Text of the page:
by kamil » Tue Dec 20, 2011 10:24 am
by MattGreene » Tue Dec 20, 2011 11:59 am
by JD » Tue Dec 20, 2011 5:13 pm
by JD » Wed Dec 21, 2011 2:31 am
by gwave47 » Wed Dec 21, 2011 4:16 am
by dan2see » Wed Dec 21, 2011 4:53 am
MattGreene wrote:Yeah, Dan, I understand why the conversation confused you, because we're basically just for fun discussing a technique none of us, including Gwave, would ever try...
by gwave47 » Wed Dec 21, 2011 5:22 am
by kamil » Wed Dec 21, 2011 11:16 am
by MattGreene » Wed Dec 21, 2011 11:57 am
by JD » Wed Dec 21, 2011 10:39 pm
gwave47 wrote:...it's not an effort issue, just more of a time issue.
I'm planning on hiking/climbing Granite next summer.
by JD » Thu Dec 22, 2011 6:14 pm
myfierceblackhound wrote:I guess someone forgot to tell Colin that there is absolutely no way to climb and rappel only once!
Colin Hayley wrote:The rope is the "6mm Alpine Personal Escape Rope," by Esprit Ropes in Toronto. It is an excellent rap/tag line I think. No special core - all nylon. It has a burly sheath. It is quite stiff, which is always a plus in super skinny ropes, because the stiff rap lines tangle less.
Colin Hayley wrote:As for the one pitch where I belayed, it is a rudimentary technique, that in Yosemite is often referred to as "back-looping." The idea is to build a multi-directional anchor at the base of the questionable terrain, thread your rope through this anchor, attach yourself to both strands of the rope (whether with knots, hitches, or devices), and climb up, risking a factor 2 fall onto your anchor. The advantage over a traditional self-belay is that you can simply pull your rope up from above afterwards, rather than having to rappel down and prusik back up. If you are descending the same route that you are climbing (such as I was in this video), then you can clip both strands through intermediate pieces of protection (such as the cams I was placing in this video), because you know that you can retrieve them on your descent, to negate the possibility of taking a factor 2 fall. And just to be clear - this is NOT a safe, or accepted technique for self-belaying - it is a technique that I chose to use on a section of climbing that was only just barely hard enough that I wasn't comfortable free-soloing it. It is still "sketchy," and a guaranteed way to fail your UIAGM alpine exam!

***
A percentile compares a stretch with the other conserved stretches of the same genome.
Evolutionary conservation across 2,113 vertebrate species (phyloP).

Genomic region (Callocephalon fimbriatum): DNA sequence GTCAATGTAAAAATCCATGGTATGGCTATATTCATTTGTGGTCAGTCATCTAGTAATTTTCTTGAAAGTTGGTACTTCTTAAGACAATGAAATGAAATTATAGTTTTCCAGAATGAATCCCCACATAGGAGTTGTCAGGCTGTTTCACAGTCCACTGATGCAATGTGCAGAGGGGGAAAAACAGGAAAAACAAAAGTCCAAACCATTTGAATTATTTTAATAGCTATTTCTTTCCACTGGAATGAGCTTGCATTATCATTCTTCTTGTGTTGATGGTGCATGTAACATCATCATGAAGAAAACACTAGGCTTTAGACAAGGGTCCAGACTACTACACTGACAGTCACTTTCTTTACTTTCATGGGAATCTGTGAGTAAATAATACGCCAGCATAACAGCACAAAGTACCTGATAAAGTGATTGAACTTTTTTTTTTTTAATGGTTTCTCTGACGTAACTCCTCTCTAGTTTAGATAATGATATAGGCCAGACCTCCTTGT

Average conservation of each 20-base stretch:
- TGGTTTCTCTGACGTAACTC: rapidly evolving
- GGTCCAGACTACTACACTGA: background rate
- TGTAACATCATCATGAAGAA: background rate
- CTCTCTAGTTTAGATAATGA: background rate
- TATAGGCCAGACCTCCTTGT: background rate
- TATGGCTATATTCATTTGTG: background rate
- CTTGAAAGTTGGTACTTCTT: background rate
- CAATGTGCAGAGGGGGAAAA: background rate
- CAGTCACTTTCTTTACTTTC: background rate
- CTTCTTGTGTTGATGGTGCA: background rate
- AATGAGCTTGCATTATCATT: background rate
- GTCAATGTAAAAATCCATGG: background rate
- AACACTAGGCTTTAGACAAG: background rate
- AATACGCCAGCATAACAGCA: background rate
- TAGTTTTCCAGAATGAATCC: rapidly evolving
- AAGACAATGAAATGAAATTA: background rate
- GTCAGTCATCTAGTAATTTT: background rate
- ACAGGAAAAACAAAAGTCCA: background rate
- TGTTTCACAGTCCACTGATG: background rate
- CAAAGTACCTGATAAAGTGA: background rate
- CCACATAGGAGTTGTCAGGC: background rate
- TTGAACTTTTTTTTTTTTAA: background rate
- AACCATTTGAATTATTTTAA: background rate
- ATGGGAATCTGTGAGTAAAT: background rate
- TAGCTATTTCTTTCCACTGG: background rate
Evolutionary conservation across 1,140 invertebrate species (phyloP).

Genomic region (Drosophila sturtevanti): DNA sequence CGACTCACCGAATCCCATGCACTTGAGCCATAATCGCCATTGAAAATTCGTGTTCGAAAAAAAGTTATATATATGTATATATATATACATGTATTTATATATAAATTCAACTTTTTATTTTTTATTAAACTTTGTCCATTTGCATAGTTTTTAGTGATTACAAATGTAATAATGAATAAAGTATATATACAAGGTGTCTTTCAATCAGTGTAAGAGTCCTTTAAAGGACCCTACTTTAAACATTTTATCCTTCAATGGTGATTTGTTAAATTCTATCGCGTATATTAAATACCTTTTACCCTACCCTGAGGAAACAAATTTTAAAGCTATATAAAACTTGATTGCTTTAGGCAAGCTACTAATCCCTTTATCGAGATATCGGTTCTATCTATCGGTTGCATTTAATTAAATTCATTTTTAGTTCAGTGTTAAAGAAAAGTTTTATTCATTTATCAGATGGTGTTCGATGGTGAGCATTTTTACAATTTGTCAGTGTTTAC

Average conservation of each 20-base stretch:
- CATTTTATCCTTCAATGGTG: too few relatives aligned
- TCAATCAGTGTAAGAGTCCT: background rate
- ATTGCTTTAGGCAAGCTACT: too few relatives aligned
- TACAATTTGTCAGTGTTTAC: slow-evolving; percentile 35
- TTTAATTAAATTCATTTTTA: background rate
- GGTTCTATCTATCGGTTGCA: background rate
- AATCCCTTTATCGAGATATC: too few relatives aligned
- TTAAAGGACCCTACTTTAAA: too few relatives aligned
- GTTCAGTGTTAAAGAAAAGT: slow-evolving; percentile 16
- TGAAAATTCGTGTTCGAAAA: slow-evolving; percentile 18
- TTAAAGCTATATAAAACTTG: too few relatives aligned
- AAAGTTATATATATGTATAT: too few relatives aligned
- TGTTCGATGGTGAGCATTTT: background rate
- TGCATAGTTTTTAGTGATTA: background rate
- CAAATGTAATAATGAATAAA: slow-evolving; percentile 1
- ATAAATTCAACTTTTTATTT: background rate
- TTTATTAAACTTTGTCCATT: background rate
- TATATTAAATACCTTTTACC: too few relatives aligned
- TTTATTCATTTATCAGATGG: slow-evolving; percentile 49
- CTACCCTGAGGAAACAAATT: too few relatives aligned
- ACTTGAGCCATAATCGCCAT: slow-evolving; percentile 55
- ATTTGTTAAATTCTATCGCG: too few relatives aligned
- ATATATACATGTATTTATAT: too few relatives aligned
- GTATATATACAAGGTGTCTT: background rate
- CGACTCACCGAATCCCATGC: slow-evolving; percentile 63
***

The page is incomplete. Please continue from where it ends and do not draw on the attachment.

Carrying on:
by kamil » Fri Dec 23, 2011 12:03 am
MattGreene wrote:If you were clipping both rope sections into each piece of protection, that'd probably give you 6-10 pinch points. I'd expect severe drag, but could be wrong.
Colin Hayley wrote:And just to be clear - this is NOT a safe, or accepted technique for self-belaying - it is a technique that I chose to use on a section of climbing that was only just barely hard enough that I wasn't comfortable free-soloing it. It is still "sketchy," and a guaranteed way to fail your UIAGM alpine exam!
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